The talk most of the week heading into this week's game with the Houston Texans has centered on attempting to contain Houston's offensive stars – quarterback Matt Schaub, wide receiver Andre Johnson and running back Steve Slaton. But the biggest individual battle that will likely have the most impact on who wins or loses will be the war between Bryant McKinnie and Houston defensive end Mario Williams, making it this week's matchup to watch.
The Texans stunned the football world in April 2006 on the eve of the NFL draft. It seemed almost a foregone conclusion that the Texans were going to use the first overall pick on an offensive difference-maker – either running back Reggie Bush out of USC or quarterback Vince Young (a native of Houston) from the University of Texas. Instead, when the Texans couldn't reach a contract agreement with Bush in the days leading up to the draft, they announced the signing of Williams.
The immediate reaction was that of stunned silence. Although there was little questioning Williams' talent, he wasn't viewed as a clear-cut first overall pick and many thought at the time that the Texans dropped the ball on draft day and passed on a pair of sure-fire superstars. Less than three years later, nobody is laughing at the Texans' pick anymore.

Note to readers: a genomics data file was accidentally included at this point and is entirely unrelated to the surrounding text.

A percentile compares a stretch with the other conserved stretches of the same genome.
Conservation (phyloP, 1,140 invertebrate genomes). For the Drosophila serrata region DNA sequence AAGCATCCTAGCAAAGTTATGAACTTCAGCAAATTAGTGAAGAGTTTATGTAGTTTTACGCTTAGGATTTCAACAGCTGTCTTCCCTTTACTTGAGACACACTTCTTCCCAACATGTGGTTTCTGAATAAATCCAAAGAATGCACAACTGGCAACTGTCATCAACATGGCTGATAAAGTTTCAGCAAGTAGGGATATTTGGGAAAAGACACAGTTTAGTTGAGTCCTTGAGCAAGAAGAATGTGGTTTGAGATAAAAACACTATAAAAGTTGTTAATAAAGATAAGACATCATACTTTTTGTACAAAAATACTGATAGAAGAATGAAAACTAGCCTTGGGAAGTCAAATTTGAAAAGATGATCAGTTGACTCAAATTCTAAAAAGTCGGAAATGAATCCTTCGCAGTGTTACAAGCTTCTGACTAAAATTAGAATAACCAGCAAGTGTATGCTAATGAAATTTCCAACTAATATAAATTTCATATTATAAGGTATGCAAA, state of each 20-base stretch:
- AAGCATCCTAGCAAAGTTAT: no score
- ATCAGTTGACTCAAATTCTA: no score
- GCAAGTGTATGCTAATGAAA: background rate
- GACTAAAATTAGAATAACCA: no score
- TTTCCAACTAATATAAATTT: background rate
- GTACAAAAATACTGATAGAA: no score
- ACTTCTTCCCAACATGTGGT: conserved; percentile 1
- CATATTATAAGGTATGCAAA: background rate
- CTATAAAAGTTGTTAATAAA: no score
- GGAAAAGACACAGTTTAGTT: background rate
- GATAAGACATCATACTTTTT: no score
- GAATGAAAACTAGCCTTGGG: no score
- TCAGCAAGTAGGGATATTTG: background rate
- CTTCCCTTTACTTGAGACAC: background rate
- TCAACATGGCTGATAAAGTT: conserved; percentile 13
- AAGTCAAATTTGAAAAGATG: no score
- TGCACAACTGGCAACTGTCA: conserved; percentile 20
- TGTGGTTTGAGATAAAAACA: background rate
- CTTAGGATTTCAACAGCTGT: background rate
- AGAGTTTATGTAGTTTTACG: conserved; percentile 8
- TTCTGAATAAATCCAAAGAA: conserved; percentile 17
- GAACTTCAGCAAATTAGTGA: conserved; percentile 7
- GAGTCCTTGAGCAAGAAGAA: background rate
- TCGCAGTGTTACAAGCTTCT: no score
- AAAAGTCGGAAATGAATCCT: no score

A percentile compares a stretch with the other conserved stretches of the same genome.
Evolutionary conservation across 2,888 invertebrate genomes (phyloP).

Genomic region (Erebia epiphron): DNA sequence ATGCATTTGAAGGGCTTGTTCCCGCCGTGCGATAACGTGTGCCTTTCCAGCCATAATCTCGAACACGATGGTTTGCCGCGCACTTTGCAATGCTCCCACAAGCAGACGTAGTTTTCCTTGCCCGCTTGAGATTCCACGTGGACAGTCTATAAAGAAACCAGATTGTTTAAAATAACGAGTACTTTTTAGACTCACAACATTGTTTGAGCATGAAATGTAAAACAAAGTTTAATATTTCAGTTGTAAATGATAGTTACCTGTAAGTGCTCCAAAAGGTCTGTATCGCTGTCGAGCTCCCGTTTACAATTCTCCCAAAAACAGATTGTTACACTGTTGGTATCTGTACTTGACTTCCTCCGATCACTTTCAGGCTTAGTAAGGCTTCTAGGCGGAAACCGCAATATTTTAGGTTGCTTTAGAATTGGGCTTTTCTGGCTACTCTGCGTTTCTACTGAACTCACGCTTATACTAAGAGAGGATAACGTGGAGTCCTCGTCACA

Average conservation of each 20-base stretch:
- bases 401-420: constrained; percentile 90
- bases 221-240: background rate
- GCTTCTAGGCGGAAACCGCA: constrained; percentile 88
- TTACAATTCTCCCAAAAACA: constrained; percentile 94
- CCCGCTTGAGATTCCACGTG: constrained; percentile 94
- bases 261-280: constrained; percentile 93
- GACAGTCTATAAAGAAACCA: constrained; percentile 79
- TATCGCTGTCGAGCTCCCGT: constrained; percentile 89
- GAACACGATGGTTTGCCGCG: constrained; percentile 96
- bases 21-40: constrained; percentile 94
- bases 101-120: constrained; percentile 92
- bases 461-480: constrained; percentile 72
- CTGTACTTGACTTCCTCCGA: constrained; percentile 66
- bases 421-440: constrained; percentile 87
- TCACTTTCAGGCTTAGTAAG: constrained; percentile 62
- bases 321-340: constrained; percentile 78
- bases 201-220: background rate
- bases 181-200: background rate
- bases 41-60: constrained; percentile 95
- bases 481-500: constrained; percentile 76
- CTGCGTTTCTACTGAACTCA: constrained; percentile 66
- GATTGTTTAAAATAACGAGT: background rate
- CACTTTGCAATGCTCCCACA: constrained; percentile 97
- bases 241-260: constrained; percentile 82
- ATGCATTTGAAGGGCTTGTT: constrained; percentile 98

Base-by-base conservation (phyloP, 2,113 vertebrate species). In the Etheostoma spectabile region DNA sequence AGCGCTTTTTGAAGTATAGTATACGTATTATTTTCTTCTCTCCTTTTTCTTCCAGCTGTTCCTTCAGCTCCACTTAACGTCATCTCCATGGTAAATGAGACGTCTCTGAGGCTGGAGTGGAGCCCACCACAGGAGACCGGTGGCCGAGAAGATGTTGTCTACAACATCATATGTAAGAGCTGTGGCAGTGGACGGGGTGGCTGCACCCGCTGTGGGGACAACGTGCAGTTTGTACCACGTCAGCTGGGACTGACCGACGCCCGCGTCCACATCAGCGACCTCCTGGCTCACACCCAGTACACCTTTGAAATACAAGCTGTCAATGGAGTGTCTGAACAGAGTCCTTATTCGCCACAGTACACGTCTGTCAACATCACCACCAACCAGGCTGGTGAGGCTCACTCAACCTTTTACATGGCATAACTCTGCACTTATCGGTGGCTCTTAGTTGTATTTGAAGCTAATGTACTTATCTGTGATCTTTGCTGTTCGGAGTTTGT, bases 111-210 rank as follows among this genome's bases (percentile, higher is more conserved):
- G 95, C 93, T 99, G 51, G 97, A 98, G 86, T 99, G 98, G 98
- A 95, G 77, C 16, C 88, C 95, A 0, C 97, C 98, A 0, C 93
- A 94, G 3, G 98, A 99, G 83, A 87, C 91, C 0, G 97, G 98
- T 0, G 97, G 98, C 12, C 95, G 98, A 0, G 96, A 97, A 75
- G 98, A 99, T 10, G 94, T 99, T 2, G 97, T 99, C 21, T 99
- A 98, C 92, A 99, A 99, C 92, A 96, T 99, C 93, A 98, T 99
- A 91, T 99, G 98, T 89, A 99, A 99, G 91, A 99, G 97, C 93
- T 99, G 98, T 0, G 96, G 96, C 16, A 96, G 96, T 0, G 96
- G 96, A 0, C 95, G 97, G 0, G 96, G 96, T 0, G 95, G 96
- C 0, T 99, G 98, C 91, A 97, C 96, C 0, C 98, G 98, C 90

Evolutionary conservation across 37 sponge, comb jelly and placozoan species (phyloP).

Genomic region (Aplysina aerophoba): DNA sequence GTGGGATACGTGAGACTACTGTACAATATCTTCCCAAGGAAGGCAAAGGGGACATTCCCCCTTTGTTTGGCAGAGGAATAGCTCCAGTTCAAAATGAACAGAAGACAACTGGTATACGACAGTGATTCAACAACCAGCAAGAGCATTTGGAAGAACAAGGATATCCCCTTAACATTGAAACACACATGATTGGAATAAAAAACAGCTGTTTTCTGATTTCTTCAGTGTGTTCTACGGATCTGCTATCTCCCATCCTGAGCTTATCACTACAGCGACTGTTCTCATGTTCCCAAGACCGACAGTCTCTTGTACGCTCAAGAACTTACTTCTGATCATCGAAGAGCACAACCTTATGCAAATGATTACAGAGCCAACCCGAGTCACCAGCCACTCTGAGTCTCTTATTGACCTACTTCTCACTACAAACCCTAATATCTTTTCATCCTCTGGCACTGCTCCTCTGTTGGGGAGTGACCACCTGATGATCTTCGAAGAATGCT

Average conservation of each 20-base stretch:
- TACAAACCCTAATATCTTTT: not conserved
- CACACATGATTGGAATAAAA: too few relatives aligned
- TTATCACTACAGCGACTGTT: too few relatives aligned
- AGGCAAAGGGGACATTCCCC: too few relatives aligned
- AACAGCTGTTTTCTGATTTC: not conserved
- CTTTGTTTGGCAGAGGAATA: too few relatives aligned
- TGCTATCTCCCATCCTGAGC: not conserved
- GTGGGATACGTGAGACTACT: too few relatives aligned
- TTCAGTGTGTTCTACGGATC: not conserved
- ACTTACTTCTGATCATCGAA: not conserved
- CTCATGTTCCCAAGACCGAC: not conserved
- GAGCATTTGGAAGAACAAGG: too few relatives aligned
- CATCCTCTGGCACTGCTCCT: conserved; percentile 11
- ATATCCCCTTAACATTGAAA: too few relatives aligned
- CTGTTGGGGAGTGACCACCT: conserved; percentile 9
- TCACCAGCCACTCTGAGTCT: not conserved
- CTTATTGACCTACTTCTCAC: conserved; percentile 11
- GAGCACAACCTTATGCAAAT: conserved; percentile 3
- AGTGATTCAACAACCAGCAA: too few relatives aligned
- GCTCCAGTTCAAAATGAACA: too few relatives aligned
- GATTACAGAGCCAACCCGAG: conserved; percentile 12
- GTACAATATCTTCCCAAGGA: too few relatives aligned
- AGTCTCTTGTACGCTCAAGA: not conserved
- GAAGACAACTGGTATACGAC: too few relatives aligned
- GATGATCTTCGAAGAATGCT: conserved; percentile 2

After an up-and-down rookie season, Williams came into his own last season – finishing the year with 14 sacks and getting recognized as one of the top pass rushers in the league. A year later, little has changed. Williams is among the league leaders with seven sacks and is the dominant player in an improving Houston defense. A rare combination of size (6-7, 291) and speed, Williams has become the game-changer that Houston desperately needed when it made its investment in him being a lynchpin to the future of the franchise.
Like some of the game's other top defensive ends, he is a player that can change the complexion of the game with one pass rush. He has become adept at not only sacking quarterbacks, but forcing fumbles and bad passes that have led to interceptions. He is a disruptive force that never seems to take a play off.
On the other side of the line, McKinnie is playing in just his third game season. While forced to sit out the first four games of the season, he missed facing the likes of Dwight Freeney, Kyle Vanden Bosch and Julius Peppers. That will all change today, when he faces arguably the stiffest test any Vikings left tackle has faced to date. Not only can Williams make plays in the running game and virtually eliminate runners getting a head of steam to the sideline, his relentless pass rushing and variety of pass-rush moves will keep McKinnie on his toes the entire game.
One mistake by McKinnie – or even right tackle Ryan Cook, as Williams can switch sides of the line – and Williams will have a free shot at Gus Frerotte's blind side. In each of the last three games, Frerotte has been temporarily flattened by a defender on a pass rush. With the ferocity in which Williams delivers a blow, a clean shot at Frerotte could easily end his day. It will be McKinnie's job to protect his quarterback and make sure Williams doesn't have the opportunity to make the kind of play for which he is becoming famous – the big hit that creates a critical turnover.
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